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This Week’s Reading

Staff Picks: Henry Darger’s Room, Shelley’s Ghost

March 2, 2012 | by

Henry Darger, Study of a Vivian Girl with Doll, mid-twentieth century, watercolor, carbon tracing, and pencil on paper, 12 x 9 inches. Courtesy of the American Folk Art Museum.

“The dustbin of history was, to the revolutionary of the thirties, what Hell was to the Maine farmer. To fall out of history, to lose your grip upon its express train, to be buried in its graveyard—the conflicting metaphors descriptive of that immolation recurred again and again. But who could have believed that it could happen to so many so young?” So writes Murray Kempton in A Part of Our Time, his series of biographical essays on radicals of the 1930s. First published in 1955, the essays have lost none of their sparkle, and as a great newspaperman (who just happened, sometimes, to write like Lytton Strachey) Kempton can dash off a portrait or render an absolute judgment or paint the entire sweep of the New Deal in a matter of column inches. —Lorin Stein

I was at the New York branch of the Japanese bookstore Kinokuniya over the weekend, perusing their extensive selection of art publications, and I came across the 2007 book Henry Darger’s Room. The outsider artist’s work will be familiar to most people, but if you haven’t seen images of his tiny Chicago apartment—left intact for twenty-five years after his death and partially reassembled in the Intuit Museum—then have a look at this volume, by his former landlords. The book is somewhere between creepy and magical. —Sadie Stein

The New York Public Library’s exhibition “Shelley’s Ghost” is a pleasant place to spend an hour after lunch if you happen to be in midtown. You can examine “Ode to the West Wind” and “Ozymandias” as well as Laurence Olivier’s copy of The Cenci (he once contemplated a production). There are also a few Shelleyean relics, some cute and some a little bizarre: the poet’s gold-chased baby rattle, his Neapolitan guitar (see “With a Guitar, to Jane”), and some fragments of skull that survived his cremation near Viareggio. —Robyn Creswell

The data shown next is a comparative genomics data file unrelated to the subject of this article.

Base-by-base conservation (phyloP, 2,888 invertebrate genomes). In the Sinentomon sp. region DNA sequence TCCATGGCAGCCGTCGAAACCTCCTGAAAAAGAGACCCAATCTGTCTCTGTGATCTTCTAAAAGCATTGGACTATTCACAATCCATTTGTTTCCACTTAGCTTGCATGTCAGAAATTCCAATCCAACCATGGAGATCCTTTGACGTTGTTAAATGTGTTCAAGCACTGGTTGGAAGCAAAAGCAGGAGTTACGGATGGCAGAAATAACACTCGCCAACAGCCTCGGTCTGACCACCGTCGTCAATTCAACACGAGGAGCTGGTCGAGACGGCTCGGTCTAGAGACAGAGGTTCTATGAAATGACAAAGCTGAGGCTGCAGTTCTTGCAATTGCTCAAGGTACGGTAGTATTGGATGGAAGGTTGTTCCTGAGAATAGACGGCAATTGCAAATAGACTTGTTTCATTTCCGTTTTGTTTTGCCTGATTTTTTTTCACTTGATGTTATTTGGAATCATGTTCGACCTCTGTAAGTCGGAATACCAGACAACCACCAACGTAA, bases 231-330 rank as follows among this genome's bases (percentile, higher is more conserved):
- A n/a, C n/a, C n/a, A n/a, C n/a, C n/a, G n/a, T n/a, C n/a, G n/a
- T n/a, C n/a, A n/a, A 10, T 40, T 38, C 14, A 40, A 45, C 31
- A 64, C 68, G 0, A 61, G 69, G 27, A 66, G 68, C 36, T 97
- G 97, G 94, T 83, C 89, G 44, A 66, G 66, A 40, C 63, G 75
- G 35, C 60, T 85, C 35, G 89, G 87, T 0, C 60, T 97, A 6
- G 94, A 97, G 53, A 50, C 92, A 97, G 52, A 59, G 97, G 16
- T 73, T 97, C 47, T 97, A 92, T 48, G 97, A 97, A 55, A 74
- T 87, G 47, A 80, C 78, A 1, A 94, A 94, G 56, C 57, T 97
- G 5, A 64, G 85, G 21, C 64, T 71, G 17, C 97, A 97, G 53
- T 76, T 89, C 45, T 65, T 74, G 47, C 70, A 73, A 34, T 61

Angela Carter’s The Bloody Chamber, a collection of dark and sensual feminist fairy tales based on traditional legends, has me spellbound. —Elizabeth Nelson

The entire collection of love letters between Robert Browning and Elizabeth Barrett Browning were put online earlier this month. They aren’t exactly tied in a pink ribbon, but they are fascinating to browse. —Deirdre Foley-Mendelssohn

This Is Not a Film, a collaboration between Iranian filmmakers Jafar Panahi and Mojtaba Mirtamhmasb, opened this week in New York. Made right before Panahi was sent to an Iranian prison on a six-year stint for antigovernment propaganda, the movie is a portrait of a filmmaker in crisis, a yawp over the roofs of the world. —Josh Anderson

I’m just saying: The Room is playing this Saturday at Landmark Sunshine. Get your spoons out. —S.S.



  1. SalParadise | March 4, 2012 at 2:16 pm

    Tommy Wiseau is a genius ahead of his time. We but deign to understand the subtle complexities that riddle The Room

  2. Mara N | March 6, 2012 at 12:14 am

    I was studying art in Chicago right about the time that Darger’s scrolls were revealed to the general public. It was probably the most memorable experience that I’ve ever had in discovering the work of an artist. To see so many of his pieces exhibited at once- double sided scrolls pinched in plexiglass, floating from the ceiling and over pedestals. It was quite extraordinary and I had a sublime experience that was almost overwhelming. It is rather ironic now… that after the artist had kept his work locked up throughout his life, to have it then be exposed in an extraordinary (and yes, magical) show to the general public… for it to once again be put under lock and key at the Henry Darger “Study Center” at the American Folk Art Museum in New York City. Unaccessible to most people, the center accepts only a few pleading artists a year to peek and learn briefly about Darger’s work. A museum that was about to close until recently for its poorly managed funds and lack of visitors. I don’t know how many people I sent there to see Darger’s work, only for them to be disappointed at not being able to appreciate hardly anything. If the American Folk Art Museum could realize what a treasure trove they have- they could draw in so many more people seeking to have a personal experience with Darger’s work. But alas… that’s only my opinion.

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